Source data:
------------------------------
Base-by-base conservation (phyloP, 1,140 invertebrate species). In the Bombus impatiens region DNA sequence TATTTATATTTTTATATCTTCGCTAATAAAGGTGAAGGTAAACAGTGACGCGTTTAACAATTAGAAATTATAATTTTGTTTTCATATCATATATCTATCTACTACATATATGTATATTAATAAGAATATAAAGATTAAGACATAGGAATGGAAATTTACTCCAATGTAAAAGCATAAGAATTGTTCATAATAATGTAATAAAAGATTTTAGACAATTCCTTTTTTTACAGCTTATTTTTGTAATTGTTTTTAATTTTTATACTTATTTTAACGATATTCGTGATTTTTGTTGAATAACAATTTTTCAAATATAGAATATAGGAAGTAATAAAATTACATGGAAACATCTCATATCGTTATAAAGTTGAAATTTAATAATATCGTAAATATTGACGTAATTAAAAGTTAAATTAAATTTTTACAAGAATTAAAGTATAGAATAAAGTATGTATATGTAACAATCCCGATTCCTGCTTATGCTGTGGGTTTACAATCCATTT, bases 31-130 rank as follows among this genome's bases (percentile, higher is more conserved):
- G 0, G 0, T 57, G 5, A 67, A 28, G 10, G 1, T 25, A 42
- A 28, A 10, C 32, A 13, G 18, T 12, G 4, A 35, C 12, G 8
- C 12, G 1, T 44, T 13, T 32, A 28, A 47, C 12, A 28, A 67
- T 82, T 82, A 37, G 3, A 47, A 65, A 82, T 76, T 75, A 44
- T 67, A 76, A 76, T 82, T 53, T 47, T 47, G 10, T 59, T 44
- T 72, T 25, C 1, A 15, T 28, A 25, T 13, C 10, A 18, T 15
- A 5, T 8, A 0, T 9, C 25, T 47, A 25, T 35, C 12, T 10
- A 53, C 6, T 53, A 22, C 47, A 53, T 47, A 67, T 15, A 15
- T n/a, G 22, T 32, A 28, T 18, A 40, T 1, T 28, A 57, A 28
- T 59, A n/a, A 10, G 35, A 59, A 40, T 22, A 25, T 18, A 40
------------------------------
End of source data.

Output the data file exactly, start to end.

Base-by-base conservation (phyloP, 1,140 invertebrate species). In the Bombus impatiens region DNA sequence TATTTATATTTTTATATCTTCGCTAATAAAGGTGAAGGTAAACAGTGACGCGTTTAACAATTAGAAATTATAATTTTGTTTTCATATCATATATCTATCTACTACATATATGTATATTAATAAGAATATAAAGATTAAGACATAGGAATGGAAATTTACTCCAATGTAAAAGCATAAGAATTGTTCATAATAATGTAATAAAAGATTTTAGACAATTCCTTTTTTTACAGCTTATTTTTGTAATTGTTTTTAATTTTTATACTTATTTTAACGATATTCGTGATTTTTGTTGAATAACAATTTTTCAAATATAGAATATAGGAAGTAATAAAATTACATGGAAACATCTCATATCGTTATAAAGTTGAAATTTAATAATATCGTAAATATTGACGTAATTAAAAGTTAAATTAAATTTTTACAAGAATTAAAGTATAGAATAAAGTATGTATATGTAACAATCCCGATTCCTGCTTATGCTGTGGGTTTACAATCCATTT, bases 31-130 rank as follows among this genome's bases (percentile, higher is more conserved):
- G 0, G 0, T 57, G 5, A 67, A 28, G 10, G 1, T 25, A 42
- A 28, A 10, C 32, A 13, G 18, T 12, G 4, A 35, C 12, G 8
- C 12, G 1, T 44, T 13, T 32, A 28, A 47, C 12, A 28, A 67
- T 82, T 82, A 37, G 3, A 47, A 65, A 82, T 76, T 75, A 44
- T 67, A 76, A 76, T 82, T 53, T 47, T 47, G 10, T 59, T 44
- T 72, T 25, C 1, A 15, T 28, A 25, T 13, C 10, A 18, T 15
- A 5, T 8, A 0, T 9, C 25, T 47, A 25, T 35, C 12, T 10
- A 53, C 6, T 53, A 22, C 47, A 53, T 47, A 67, T 15, A 15
- T n/a, G 22, T 32, A 28, T 18, A 40, T 1, T 28, A 57, A 28
- T 59, A n/a, A 10, G 35, A 59, A 40, T 22, A 25, T 18, A 40